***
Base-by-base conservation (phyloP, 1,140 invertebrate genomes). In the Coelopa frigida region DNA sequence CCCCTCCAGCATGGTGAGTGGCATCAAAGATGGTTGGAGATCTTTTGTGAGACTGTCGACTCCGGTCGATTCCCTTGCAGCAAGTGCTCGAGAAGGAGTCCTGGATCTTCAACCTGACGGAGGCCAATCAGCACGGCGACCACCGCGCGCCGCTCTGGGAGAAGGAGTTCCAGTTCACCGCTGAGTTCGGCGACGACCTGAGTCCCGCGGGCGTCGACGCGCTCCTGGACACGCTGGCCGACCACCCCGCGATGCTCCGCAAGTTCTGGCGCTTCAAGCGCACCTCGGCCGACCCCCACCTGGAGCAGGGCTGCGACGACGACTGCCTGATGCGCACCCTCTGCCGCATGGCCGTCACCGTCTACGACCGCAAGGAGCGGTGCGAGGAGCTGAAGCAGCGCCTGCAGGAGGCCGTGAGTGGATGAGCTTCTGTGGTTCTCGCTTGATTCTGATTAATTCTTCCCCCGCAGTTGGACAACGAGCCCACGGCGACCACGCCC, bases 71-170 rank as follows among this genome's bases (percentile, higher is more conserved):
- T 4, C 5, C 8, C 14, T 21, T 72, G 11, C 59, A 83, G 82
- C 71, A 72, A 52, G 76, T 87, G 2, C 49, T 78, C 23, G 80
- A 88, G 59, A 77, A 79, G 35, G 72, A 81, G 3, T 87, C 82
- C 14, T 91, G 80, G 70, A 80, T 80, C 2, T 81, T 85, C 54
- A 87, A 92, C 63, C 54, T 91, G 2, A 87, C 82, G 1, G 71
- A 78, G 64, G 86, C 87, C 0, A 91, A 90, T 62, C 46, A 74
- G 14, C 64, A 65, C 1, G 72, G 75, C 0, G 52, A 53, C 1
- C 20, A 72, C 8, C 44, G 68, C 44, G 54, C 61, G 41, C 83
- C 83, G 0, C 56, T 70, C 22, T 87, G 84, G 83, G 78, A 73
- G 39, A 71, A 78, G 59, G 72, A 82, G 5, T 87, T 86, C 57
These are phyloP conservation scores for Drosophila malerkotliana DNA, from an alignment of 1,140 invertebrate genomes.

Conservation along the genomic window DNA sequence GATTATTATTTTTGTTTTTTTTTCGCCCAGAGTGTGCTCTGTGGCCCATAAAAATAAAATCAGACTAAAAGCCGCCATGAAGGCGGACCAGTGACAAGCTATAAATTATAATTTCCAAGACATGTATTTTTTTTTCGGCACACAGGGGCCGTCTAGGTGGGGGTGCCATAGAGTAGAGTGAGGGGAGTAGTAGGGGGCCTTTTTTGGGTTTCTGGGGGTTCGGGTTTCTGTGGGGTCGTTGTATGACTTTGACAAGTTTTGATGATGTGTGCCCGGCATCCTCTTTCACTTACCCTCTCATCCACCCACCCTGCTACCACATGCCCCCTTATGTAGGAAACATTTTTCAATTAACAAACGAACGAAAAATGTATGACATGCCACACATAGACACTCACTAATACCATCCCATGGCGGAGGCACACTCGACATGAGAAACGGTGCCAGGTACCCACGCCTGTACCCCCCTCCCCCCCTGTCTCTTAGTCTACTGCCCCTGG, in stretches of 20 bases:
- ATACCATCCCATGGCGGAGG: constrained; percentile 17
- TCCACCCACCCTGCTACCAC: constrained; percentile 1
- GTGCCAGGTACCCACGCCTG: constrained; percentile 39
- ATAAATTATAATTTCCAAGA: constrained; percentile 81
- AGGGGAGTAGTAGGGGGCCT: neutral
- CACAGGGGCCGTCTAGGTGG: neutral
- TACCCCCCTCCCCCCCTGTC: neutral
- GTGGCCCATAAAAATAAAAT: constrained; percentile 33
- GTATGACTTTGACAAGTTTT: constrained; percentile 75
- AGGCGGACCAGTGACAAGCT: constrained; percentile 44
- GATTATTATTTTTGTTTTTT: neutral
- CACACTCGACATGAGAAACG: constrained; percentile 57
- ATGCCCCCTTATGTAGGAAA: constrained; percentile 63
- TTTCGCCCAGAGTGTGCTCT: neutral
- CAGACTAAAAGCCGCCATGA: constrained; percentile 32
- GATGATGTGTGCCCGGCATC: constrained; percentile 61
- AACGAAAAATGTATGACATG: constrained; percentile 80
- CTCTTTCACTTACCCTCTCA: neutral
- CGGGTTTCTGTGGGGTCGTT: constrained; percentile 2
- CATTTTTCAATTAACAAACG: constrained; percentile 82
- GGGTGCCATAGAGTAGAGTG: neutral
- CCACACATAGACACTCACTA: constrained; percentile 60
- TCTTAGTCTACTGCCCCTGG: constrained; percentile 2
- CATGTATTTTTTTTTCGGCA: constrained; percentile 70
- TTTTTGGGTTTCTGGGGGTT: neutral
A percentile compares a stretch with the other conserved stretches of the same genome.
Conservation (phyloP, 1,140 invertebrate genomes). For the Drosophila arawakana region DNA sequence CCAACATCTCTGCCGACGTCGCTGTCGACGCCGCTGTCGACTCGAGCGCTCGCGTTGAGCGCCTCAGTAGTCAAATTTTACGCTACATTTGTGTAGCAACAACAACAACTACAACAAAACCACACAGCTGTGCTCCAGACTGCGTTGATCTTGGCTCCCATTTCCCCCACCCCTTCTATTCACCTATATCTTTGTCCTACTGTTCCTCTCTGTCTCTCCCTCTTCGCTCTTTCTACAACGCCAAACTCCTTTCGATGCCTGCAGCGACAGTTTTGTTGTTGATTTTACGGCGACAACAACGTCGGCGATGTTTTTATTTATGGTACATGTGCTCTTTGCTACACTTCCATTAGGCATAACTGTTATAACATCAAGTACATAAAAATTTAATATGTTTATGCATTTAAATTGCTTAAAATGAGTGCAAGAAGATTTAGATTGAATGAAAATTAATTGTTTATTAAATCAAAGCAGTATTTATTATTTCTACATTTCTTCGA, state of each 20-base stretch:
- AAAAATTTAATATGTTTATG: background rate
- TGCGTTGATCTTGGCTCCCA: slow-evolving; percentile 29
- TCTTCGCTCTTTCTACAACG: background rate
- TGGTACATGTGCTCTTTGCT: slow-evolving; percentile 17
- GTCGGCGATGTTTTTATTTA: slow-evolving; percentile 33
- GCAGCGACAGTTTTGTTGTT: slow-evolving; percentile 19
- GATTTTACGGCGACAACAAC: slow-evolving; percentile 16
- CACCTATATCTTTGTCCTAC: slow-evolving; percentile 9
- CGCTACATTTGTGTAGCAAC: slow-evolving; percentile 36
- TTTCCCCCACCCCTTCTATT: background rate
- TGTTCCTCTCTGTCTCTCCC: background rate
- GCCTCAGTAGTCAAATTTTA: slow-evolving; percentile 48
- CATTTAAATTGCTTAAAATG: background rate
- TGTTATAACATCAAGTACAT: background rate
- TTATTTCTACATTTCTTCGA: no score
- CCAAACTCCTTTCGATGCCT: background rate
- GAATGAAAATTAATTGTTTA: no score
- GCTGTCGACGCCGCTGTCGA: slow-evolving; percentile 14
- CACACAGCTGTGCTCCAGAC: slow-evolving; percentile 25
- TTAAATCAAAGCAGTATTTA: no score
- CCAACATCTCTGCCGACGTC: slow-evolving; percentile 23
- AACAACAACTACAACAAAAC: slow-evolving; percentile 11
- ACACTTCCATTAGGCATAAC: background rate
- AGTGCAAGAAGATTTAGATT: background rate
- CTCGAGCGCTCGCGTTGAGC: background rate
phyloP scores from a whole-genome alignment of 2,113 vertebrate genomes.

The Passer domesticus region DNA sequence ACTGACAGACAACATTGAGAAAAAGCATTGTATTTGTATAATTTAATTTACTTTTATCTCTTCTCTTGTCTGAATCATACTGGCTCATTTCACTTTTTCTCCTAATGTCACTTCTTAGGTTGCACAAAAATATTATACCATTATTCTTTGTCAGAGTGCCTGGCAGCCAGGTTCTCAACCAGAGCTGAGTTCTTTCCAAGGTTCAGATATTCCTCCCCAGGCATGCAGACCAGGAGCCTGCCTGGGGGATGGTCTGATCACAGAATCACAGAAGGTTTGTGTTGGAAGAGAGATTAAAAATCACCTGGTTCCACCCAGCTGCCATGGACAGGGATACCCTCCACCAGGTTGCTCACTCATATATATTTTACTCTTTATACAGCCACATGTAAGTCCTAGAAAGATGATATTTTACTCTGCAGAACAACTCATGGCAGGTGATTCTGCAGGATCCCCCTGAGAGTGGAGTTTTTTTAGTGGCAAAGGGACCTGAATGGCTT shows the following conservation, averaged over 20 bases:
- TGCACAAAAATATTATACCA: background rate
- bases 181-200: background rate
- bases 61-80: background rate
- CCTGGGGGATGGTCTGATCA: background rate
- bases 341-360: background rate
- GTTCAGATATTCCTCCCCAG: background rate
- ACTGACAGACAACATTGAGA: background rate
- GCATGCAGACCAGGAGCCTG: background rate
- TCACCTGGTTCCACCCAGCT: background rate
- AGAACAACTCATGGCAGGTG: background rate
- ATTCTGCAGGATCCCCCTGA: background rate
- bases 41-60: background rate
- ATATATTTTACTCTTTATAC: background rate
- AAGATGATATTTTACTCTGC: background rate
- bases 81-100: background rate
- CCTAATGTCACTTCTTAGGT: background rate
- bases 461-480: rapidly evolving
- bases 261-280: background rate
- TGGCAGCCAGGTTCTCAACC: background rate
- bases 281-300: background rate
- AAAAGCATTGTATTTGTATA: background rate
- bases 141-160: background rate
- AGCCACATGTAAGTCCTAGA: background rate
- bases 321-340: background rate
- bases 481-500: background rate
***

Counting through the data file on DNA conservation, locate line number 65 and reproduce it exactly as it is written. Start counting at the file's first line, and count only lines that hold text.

- CTCGAGCGCTCGCGTTGAGC: background rate